HAS SCHOOLS Superintendent Arlene Ackerman blundered her way into losing her strongest ally in her fight for school funding?

It sure looks that way. Sources said Mayor Nutter spent the weekend fuming after Ackerman kept him out of the loop on her deal to preserve full-day kindergarten with federal funding.

"I think before this incident he certainly tried to seem supportive, and now he looks foolish in front of the rest of the city," said Zack Stalberg, president of the watchdog group Committee of Seventy. "I think if they've got anything of a relationship at this point, it would surprise me."

Political insiders agree that the past few days have been a blow for Nutter, who has been aggressively lobbying city and state officials for more money for the school district, which faces a $629 million funding gap for the fiscal year that starts July 1.

Not only was Nutter left out in the cold Friday when Ackerman announced her big save, but she robbed him of his best argument for ponying up more cash - restoring full-day kindergarten - and reinforced the criticism that the district's books deserve more review.

"It presents more of a challenge to the mayor," said City Councilman Darrell Clarke. "There was tepid support at best for those proposals early on ... and with this latest measure as it relates to full-day kindergarten that could have diminished whatever support [the proposed tax hikes] had."

What happens next is anyone's guess. Nutter has demanded more budget accountability from the district and heads to Harrisburg today to continue to lobby for more money. He met with some Council members privately yesterday to continue his pressure on them to enact tax increases to provide up to $110 million to the district.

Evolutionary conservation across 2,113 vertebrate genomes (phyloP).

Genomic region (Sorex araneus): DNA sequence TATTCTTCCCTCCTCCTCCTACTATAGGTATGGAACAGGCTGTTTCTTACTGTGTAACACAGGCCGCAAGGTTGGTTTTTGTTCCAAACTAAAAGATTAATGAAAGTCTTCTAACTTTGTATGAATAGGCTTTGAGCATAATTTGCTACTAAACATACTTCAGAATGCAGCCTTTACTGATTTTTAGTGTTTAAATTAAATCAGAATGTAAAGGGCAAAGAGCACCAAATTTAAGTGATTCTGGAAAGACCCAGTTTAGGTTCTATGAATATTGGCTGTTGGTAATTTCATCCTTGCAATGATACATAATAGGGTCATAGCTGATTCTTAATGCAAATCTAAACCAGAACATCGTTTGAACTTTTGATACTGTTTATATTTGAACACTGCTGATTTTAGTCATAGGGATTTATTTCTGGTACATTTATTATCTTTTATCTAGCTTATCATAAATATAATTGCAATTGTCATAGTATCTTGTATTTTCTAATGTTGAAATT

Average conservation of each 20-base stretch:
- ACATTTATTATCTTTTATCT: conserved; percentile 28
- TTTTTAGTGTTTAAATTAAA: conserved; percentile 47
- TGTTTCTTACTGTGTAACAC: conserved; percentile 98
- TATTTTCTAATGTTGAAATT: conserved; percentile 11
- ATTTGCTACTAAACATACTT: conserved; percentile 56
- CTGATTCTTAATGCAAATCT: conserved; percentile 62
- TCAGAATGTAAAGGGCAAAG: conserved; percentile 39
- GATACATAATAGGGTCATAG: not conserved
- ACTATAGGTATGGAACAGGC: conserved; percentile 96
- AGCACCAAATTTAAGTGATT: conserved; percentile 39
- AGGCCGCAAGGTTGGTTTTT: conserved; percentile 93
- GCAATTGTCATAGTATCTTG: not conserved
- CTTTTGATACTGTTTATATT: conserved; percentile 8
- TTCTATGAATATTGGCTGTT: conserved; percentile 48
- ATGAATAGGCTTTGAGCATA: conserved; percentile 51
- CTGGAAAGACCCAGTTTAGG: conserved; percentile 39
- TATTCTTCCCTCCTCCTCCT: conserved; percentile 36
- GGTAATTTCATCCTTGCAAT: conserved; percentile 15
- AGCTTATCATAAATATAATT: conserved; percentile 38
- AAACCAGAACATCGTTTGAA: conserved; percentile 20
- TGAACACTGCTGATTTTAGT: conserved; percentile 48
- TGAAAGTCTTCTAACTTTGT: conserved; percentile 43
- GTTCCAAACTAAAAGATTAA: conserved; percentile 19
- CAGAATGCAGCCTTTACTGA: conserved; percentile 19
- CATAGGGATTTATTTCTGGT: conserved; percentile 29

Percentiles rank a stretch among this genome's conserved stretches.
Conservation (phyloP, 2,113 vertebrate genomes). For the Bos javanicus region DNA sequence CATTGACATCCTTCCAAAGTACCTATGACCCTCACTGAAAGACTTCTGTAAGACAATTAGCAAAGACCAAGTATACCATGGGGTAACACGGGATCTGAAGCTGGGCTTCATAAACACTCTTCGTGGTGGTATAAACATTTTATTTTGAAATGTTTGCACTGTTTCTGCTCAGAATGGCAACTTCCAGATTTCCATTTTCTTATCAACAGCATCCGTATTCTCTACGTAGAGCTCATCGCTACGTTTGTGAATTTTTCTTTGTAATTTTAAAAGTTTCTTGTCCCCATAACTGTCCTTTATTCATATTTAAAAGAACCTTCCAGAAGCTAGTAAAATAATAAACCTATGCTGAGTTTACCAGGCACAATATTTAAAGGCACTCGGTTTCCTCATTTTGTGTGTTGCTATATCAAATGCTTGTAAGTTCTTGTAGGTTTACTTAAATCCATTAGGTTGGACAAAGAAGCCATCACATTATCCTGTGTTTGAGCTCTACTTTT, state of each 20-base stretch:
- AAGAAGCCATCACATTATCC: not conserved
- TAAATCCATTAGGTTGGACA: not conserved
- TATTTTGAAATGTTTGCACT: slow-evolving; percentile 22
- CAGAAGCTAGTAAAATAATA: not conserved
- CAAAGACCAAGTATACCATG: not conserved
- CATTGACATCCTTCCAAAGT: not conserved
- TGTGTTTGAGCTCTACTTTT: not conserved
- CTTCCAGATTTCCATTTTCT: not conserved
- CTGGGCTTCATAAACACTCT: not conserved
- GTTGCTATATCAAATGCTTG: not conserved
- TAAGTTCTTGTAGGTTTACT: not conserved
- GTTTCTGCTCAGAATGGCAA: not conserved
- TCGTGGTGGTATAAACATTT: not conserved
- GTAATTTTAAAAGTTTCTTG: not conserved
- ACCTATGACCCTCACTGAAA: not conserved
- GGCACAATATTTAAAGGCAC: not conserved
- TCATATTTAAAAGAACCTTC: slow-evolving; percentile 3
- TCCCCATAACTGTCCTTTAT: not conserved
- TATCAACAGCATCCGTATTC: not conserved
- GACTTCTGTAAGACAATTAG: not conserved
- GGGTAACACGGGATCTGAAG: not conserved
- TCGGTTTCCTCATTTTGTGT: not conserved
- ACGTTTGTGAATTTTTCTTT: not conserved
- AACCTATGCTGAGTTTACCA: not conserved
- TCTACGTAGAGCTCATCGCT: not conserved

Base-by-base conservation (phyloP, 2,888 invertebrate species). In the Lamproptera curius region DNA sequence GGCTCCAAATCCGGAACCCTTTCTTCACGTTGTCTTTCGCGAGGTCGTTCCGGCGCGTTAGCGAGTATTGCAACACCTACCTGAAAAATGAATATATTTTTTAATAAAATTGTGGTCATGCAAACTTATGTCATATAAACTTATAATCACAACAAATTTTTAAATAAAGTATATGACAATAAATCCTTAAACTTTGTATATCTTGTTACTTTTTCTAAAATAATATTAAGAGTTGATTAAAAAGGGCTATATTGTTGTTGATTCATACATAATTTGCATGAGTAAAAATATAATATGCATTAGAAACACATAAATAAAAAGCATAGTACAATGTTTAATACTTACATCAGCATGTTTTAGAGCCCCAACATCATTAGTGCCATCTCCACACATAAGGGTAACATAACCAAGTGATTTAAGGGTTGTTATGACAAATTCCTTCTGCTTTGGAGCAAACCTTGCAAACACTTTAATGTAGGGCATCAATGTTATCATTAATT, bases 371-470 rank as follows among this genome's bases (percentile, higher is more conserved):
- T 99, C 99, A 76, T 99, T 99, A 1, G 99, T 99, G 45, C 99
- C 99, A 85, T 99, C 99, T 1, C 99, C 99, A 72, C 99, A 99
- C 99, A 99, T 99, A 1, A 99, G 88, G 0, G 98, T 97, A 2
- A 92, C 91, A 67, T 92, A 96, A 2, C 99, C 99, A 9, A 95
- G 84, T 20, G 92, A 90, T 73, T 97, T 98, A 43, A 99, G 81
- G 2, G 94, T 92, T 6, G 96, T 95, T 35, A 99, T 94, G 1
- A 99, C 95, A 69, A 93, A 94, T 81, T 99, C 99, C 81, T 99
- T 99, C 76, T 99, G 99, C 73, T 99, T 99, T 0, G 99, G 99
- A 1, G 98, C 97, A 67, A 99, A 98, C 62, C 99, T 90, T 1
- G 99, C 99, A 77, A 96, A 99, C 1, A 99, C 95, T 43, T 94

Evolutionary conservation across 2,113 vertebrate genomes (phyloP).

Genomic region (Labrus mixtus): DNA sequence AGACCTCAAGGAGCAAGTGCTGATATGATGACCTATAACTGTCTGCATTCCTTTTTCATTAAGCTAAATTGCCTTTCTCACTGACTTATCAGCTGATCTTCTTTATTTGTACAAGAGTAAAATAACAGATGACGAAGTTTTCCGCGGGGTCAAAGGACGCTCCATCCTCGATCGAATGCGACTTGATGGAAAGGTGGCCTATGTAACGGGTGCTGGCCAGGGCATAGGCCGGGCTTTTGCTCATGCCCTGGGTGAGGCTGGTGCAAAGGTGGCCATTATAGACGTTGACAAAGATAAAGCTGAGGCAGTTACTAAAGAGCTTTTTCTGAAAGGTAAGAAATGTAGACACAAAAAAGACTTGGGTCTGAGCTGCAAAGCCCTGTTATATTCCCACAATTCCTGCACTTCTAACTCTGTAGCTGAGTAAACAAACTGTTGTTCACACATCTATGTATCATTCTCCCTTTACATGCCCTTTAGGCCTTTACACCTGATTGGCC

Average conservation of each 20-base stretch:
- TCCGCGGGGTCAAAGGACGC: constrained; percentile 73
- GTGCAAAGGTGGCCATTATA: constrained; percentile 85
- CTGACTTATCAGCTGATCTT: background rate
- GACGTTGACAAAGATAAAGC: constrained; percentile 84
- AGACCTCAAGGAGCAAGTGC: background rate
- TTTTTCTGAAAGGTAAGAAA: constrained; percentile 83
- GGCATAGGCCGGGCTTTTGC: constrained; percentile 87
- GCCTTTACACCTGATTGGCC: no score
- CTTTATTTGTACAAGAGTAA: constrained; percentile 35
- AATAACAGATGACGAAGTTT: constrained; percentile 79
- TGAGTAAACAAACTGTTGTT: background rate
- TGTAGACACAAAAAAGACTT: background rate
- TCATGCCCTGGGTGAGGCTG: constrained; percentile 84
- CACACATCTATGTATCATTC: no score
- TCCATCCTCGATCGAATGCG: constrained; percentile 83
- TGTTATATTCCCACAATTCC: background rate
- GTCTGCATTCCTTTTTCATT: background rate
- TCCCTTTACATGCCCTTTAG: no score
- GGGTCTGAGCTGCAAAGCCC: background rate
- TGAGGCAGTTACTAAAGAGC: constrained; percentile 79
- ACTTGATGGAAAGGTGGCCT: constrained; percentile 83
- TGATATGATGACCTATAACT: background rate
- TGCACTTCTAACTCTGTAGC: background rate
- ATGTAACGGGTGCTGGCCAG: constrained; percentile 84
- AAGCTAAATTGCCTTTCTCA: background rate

Nutter, who in April described himself as a "very strong supporter of the superintendent," chose his words carefully yesterday when asked if he would back Ackerman after the budget crisis was resolved.

"One, I don't know why you're asking the question," Nutter said. "All of us are very focused on making sure the young people get the high-quality education they need. That's what I'm focused on at the moment."

District spokeswoman Shana Kemp said the relationship between Ackerman and Nutter was "fine."

"There was no effort to undercut any efforts he's been making toward full-day kindergarten," Kemp said. "We believe that the mayor is just as dedicated to ensuring the success of young people in this city as Dr. Ackerman is, and they will continue to work together."

Ackerman told the Inquirer that she had "good intentions" and was "sorry for whatever embarrassment this caused for the mayor." She didn't return a late call from the Daily News.

Meanwhile, Council members said there was no consensus on any proposals. Councilwoman Marian Tasco said they want Ackerman back to talk details.

"We were certainly surprised when we received the notice that full-day kindergarten was funded," Tasco said. "Where is that money coming from? Are you robbing Peter to pay Paul?"

Nutter has proposed a tax of 2 cents per ounce on sugary drinks and a 10 percent property-tax hike as ways to fix the budget problem.

Alternate proposals include Clarke's pitch that the city temporarily raise the property tax to generate $44 million, which would be doled out from a grant fund. And Councilman Bill Green yesterday said he thought the problem could be solved through further cuts and by tapping the projected $50 million year-end fund balance in next year's city budget.

Finance Director Rob Dubow questioned touching the fund balance, which is the city's main financial insurance. This year, the city was expected to end the year with a $13 million balance, but will instead finish with $5 million because of unplanned costs, such as snow removal.